Marathon reading in an Irish saloon, now that's culture

June 13, 1994|By MIKE LITTWIN

The problem with culture is that it's often perceived as, well, boring. It's something that's good for you, like brussels sprouts or flossing. And, of course, by definition, any cultural event is one at which you are expected not to wear a Metallica T-shirt.

Take ballet, for example.

Some call it culture. I call it torture. I'd even rather watch professional bowling.

I've been to ballet. Clearly, what you need here is a 24-second clock. And if you're going to do all that jumping, there should be some slam dunking. Otherwise, what's the point?

Introduce dunking to ballet, and you'll get lines around the block, particularly if you change the music from Tchaikovsky to, say, Queen.

You watch. Nike will put out a Michael Jordan leotard. The ballet playoffs will last to late June and suddenly Marv Albert is doing the play-by-play on "Swan Lake."

OK, this sounds a lot like that stupid beer commercial where some of the dumb and restless are watching TV at a bar. "You wanna watch mud wrestling or 'The McLaughlin Group.'? Hey, I know, let's combine 'em."

Some of the opera folks understand what I'm talking about, though. There's this great ad on the radio about how operas now have subtitles, which makes sense. My Italian, for example, is just barely good enough for the menu at Sabatino's.

Anyway, the ad ends with a message something like this: "Opera. It's better than you think. (Pause). It has to be."

They're right, of course.

Now, I don't want you to get the idea that I am some yahoo, though. I can do culture. In fact, I did some serious culture over the weekend.

I received this fax (it's the '90s: nobody calls and nobody writes; everybody faxes) about a Bloomsday marathon reading down in Washington.

There are at least two things about this reading that sounded particularly appealing.

One: "Ulysses" is an extremely, well, sexy book (I've underlined the dirty parts, if you want to borrow my copy) and was, in fact, banned in this country for years.

Two: The reading takes 32 hours, and they spend the entire 32 hours in a bar. It was the 10th annual Bloomsday event in D.C., and they do it on a weekend (Bloomsday is actually June 16) because you can drink and not have to go to work the next day.

I decided to spend an afternoon.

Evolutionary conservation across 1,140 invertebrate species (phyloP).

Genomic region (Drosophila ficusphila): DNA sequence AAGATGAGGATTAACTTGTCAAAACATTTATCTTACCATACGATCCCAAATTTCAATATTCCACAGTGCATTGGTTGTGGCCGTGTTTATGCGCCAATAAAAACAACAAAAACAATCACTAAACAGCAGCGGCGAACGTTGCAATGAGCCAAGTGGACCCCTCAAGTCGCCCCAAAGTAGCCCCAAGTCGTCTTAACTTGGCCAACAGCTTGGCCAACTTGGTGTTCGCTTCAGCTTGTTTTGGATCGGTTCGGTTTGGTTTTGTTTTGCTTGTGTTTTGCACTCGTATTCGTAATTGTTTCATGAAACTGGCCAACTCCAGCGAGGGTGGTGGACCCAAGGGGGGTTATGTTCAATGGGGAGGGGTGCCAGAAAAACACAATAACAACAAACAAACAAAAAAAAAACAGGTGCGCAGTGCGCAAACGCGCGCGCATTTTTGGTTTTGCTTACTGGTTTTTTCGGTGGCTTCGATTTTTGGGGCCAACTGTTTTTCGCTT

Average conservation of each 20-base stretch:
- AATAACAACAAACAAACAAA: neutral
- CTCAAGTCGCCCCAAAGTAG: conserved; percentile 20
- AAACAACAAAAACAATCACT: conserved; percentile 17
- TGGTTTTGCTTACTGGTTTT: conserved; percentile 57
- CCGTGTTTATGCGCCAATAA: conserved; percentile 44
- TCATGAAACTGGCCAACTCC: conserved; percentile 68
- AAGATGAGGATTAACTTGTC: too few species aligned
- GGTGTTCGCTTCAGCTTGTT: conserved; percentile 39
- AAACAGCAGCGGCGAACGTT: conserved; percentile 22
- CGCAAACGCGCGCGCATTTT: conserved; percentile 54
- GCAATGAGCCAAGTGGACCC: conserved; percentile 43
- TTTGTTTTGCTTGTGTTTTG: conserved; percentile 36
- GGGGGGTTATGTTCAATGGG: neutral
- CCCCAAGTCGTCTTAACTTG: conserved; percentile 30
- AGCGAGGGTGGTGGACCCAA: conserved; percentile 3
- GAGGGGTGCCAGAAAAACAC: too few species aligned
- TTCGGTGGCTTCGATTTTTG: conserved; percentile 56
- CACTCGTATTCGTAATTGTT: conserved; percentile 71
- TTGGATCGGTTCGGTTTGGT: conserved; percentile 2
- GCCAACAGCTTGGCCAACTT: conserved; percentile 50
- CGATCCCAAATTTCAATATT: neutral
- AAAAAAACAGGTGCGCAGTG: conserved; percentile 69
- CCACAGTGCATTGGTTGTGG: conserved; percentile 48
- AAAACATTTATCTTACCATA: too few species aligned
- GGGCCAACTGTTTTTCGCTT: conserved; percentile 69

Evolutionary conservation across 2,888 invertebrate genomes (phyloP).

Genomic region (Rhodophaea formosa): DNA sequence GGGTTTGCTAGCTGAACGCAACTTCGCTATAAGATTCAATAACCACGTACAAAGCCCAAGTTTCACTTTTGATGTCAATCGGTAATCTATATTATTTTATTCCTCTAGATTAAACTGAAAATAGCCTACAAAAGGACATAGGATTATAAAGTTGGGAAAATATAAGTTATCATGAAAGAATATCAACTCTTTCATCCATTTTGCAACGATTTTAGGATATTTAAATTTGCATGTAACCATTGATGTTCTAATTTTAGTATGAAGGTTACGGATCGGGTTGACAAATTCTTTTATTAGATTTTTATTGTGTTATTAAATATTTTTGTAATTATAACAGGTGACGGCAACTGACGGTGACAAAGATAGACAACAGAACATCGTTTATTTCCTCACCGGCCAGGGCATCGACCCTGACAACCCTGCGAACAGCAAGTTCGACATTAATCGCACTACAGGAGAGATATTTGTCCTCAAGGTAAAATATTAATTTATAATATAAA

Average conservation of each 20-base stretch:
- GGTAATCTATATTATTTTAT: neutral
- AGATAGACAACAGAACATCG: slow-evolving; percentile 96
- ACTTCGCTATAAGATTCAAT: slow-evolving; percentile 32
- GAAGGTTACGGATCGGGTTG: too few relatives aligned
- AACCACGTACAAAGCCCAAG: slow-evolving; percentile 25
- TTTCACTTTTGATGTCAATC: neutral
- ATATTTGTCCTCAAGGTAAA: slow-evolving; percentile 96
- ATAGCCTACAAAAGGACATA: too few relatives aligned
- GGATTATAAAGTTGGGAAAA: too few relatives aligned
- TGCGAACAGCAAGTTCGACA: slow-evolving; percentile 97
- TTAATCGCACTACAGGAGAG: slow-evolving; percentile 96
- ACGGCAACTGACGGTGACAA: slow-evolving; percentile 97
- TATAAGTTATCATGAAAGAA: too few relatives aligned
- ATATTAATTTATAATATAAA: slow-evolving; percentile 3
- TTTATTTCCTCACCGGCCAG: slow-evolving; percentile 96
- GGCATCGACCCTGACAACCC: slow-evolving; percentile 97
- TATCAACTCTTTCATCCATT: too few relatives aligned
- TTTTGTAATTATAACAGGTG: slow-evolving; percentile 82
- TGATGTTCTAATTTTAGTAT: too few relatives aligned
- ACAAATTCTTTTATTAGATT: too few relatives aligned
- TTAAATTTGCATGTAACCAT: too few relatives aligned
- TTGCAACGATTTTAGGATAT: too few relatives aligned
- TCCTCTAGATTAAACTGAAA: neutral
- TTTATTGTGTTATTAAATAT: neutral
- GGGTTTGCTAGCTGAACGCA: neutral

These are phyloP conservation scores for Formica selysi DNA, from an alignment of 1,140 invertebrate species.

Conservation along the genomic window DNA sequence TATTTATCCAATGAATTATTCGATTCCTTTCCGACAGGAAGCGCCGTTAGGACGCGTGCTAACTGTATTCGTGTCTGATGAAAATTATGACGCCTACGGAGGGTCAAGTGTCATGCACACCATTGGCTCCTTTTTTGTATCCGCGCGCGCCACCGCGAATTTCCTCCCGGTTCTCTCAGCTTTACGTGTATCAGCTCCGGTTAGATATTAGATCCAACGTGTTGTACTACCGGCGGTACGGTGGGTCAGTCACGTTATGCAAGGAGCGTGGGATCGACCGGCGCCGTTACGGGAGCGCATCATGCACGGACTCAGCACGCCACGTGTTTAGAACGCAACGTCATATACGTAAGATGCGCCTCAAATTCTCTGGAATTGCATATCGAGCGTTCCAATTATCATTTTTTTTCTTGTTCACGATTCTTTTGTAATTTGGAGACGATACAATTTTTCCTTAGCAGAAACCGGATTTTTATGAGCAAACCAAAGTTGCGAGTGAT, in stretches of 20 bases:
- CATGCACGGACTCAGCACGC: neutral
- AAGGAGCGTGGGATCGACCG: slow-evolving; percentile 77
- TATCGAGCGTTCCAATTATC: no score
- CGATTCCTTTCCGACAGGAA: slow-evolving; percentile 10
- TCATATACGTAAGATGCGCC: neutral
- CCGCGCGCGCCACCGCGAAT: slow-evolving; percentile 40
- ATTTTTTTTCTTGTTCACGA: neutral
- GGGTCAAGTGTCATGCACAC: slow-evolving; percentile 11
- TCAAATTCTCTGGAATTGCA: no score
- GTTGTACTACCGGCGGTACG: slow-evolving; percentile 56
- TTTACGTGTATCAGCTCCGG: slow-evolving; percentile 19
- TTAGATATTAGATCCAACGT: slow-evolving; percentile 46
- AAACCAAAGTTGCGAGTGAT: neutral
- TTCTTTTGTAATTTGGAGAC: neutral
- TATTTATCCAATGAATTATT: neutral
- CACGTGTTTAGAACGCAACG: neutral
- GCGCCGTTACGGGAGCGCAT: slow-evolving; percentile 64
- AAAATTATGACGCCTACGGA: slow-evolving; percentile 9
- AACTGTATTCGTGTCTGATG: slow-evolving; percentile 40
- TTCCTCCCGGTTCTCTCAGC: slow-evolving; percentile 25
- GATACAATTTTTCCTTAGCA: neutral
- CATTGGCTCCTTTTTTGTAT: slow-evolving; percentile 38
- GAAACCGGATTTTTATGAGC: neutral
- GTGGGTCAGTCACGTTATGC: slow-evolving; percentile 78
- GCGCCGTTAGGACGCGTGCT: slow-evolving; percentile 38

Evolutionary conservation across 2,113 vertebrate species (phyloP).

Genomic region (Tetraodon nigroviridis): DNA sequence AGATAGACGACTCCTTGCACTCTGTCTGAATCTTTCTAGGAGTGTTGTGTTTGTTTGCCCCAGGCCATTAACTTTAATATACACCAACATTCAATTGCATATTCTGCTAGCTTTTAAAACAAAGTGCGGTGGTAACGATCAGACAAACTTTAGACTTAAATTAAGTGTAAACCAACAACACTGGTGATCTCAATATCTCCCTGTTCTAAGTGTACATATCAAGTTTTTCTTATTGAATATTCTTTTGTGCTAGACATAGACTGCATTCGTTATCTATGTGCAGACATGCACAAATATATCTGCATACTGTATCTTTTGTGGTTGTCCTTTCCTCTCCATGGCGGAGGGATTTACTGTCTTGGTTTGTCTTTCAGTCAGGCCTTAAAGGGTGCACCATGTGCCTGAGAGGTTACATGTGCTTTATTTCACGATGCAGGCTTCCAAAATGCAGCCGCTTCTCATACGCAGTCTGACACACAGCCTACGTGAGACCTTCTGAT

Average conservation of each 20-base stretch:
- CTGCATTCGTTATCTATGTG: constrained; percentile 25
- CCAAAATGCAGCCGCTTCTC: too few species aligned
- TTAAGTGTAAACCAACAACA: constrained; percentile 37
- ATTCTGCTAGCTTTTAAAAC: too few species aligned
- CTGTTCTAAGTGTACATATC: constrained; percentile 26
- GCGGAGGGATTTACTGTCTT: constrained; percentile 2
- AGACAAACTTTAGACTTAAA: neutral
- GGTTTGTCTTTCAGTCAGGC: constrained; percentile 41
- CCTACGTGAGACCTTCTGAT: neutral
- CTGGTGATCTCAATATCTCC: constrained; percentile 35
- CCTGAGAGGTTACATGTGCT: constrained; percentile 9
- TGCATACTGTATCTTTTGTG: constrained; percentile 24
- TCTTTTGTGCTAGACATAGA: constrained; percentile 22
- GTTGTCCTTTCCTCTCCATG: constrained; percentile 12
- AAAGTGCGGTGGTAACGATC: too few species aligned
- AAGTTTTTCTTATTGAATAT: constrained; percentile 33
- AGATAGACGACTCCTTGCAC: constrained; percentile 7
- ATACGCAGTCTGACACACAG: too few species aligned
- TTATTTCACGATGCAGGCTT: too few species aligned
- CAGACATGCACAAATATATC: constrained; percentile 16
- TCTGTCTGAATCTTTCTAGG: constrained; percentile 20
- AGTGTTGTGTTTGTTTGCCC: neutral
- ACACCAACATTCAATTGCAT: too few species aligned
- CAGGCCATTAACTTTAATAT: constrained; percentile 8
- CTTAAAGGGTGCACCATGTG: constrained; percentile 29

"It's like a rock concert late at night in here," said a Bloomsday regular who insisted his name was Bill Hill. "Beer's all over the floor, and so are the people. By Sunday morning, it gets really weird."

Bloomsday is the day in which Leopold Bloom walks all around Dublin. That's the basic plot of "Ulysses," a novel by James Joyce. Bloom walks around town, accompanies a friend to a brothel while, back at the house, his wife, the incomparable Molly, is having an affair. Meanwhile, all Bloom wants from life is for Molly to give him breakfast in bed.

It's the longest and grandest day in literature. Think of it as "American Graffiti" with less rock 'n' roll but much more sex.

You know the book is culture because it's nearly 800 pages long, and you can't understand any of it without the Cliffs Notes, which are 125 pages long. It's the only book where you need Cliffs Notes for the Cliffs Notes.

In a famous quote, Joyce once said it took him seven years to write the book -- the last 50 pages of which have no punctuation whatsoever -- and that it should take seven years for somebody to read it.

They do it every year in 32 hours at Kelly's Irish Times, with the customers drinking lots of Guinness and Irish whiskey -- a whiskey company sponsors the event -- and following along in their personal copies of "Ulysses" while readers present their chapters in their best Irish accents.

This is culture: Somebody reads to you great literature, and you get to drink to the reader. You should have been there. It's enough to get people back to reading.

It's part of a trend that I, as a writer, find heartening. Like the poetry slams you may have heard about. Poet vs. poet, until the last muse is left standing.

You expect a fight to break out. A rose by any other name would smell as sweet, punk.

Culture, at its best, should be down and dirty. Of course, some would make the same argument for a really good tractor pull.

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